Max Kelsen is only one of three Australian companies to attain AWS’s machine learning competency status, and was named AWS’s 2020 Partner of the Year for Data, Analytics and Machine Learning. We are constantly in the thick of upskilling our team by attending conferences that fuel our thirst for knowledge and keeping our curiosity alive.

AWS re:Invent is a free 3-week virtual conference held by AWS as an opportunity for AWS experts to lead sessions and share the latest news, technologies, and trends within the space. The Max Kelsen team are attending for the entirety of the conference and sharing with you a weekly summary of the key sessions that touch upon the components and sub-services that we use, what we are excited about and why these are important.

#1 — Container Support in Lambda

Session Introduction:

With AWS Lambda, you upload your code and run it without thinking about servers. Many customers enjoy the way this works, but if you’ve invested in container tooling for your development workflows, it’s not easy to use the same approach to build applications using Lambda. To help you with that, you can now package and deploy Lambda functions as container images of up to 10 GB in size. Access the full recording here.

Max Kelsen Summary:

People are already beginning to leverage this to support CPU-based inference workloads — as seen in Matt Coulter from Liberty Mutual’s tweet below:

This represents a big step forward for deploying highly customised python environments, whilst allowing developers to leverage tooling such as CDK to get up and running quickly — the ability to stand up a customised python container behind an API gateway in a few lines is a very exciting feat.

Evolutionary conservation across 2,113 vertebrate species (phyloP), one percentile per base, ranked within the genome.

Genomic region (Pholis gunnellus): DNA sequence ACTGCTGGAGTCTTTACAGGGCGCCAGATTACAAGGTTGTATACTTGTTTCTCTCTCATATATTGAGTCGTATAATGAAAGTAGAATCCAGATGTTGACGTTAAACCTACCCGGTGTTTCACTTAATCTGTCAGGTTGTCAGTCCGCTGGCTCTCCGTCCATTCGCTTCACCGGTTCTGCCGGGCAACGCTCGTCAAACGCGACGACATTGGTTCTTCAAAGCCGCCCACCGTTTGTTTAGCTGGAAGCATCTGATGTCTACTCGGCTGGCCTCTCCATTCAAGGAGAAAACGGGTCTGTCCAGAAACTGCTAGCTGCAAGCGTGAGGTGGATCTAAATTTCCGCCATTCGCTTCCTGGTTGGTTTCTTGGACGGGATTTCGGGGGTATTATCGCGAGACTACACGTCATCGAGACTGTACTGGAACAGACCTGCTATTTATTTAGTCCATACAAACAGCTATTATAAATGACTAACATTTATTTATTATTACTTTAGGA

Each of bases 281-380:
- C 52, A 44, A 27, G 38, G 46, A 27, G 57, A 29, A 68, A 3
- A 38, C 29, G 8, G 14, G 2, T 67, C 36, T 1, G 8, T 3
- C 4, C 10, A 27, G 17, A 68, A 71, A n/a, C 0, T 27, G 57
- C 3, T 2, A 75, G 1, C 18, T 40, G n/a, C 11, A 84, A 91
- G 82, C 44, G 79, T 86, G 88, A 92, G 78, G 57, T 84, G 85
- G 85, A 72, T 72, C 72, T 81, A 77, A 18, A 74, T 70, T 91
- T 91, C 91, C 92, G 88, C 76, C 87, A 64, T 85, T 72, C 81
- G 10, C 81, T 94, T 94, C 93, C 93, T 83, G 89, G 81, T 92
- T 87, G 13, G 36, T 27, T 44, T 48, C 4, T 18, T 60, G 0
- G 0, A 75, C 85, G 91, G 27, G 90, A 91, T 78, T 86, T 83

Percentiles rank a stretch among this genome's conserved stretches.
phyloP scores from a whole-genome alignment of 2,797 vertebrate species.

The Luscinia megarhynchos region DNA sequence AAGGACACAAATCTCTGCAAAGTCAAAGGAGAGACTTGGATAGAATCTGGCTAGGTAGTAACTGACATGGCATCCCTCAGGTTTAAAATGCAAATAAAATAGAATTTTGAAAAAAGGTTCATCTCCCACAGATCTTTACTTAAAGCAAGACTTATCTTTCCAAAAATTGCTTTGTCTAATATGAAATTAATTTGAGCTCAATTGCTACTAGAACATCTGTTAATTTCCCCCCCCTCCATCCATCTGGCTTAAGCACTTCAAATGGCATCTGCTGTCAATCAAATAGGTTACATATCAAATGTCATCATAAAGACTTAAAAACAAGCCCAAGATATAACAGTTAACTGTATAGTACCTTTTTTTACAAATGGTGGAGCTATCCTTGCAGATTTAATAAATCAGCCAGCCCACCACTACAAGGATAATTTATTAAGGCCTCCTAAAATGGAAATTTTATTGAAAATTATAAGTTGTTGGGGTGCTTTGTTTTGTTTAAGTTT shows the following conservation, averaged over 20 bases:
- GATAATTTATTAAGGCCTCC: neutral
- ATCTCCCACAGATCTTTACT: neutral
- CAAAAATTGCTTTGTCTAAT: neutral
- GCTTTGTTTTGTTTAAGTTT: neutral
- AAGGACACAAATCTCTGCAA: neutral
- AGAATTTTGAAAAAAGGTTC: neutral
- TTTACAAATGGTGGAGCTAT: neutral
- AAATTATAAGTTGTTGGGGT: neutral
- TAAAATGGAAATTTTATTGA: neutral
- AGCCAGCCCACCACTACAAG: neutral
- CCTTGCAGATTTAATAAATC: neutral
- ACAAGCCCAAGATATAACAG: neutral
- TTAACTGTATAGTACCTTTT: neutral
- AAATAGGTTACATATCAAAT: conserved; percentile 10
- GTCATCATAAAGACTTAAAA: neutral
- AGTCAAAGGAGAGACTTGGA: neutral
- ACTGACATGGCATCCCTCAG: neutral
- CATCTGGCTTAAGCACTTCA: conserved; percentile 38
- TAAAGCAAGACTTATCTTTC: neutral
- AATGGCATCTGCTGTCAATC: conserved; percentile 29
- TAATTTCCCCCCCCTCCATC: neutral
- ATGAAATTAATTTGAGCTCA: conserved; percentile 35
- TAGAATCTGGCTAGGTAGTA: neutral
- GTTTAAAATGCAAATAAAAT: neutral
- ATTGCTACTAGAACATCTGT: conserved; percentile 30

#2 — GP3 EBS Volumes

Session Introduction:

Amazon Elastic Block Store (EBS) is an easy-to-use, high-performance block storage service designed for use with Amazon EC2 instances for both throughput and transaction-intensive workloads of all sizes. Gp3 is a new type of SSD EBS volume that lets users provision performance independent of storage capacity, and offers a 20% lower price than existing gp2 volume types. Access the full recording here.

Max Kelsen Summary:

Our team was really excited to see the decoupling of volume size and performance with the gp3, which allowed for cost optimisation and performance right-sizings without the need to transition to using the more expensive io2 volume types. A number of our own workloads as well as our customers’ workloads do not generally require such large storage volumes, but they do however, need to be highly performant. This represents a great opportunity to drive greater cost efficiencies.

#3 — AWS Amplify Admin Console

Session Introduction:

AWS Amplify announces a new Admin UI to configure an application backend, and manage app users and content outside the AWS console. This new feature makes it easier to use AWS services and accelerates the development and management of full-stack web and mobile apps. Access the full recording here.

Max Kelsen Summary:

Our team here at Max Kelsen heavily use AWS Amplify to develop mobile and web applications, especially during the ‘Mythbuster’ phase, or more commonly known as ‘Proof of Concept’. We find that it allows us to quickly get up and running, and iterate more rapidly. Whilst this is not a huge step change functionality, the continued improvement of the developer experience when working in the AWS Amplify ecosystem is great to see and we trust that there is more yet to come — a space we will be keeping a close eye on.

#4 — Amazon EKS Announcements — Distro, Console Improvements, Managed Spot Instances

Session Introduction:

Amazon Elastic Kubernetes Service (EKS) has been very popular; removing the burden of managing Kubernetes while our customers glean the benefits. EKS Distro is a distribution of the same version of Kubernetes deployed by Amazon EKS, which you can use to manually create your own Kubernetes clusters anywhere you choose. EKS Distro provides the installable builds and code of open source Kubernetes used by Amazon EKS, including the dependencies and AWS-maintained patches. Using a choice of cluster creation and management tooling, you can create EKS Distro clusters in AWS on Amazon Elastic Compute Cloud (EC2), in other clouds, and on your on-premises hardware. Access the full recording here.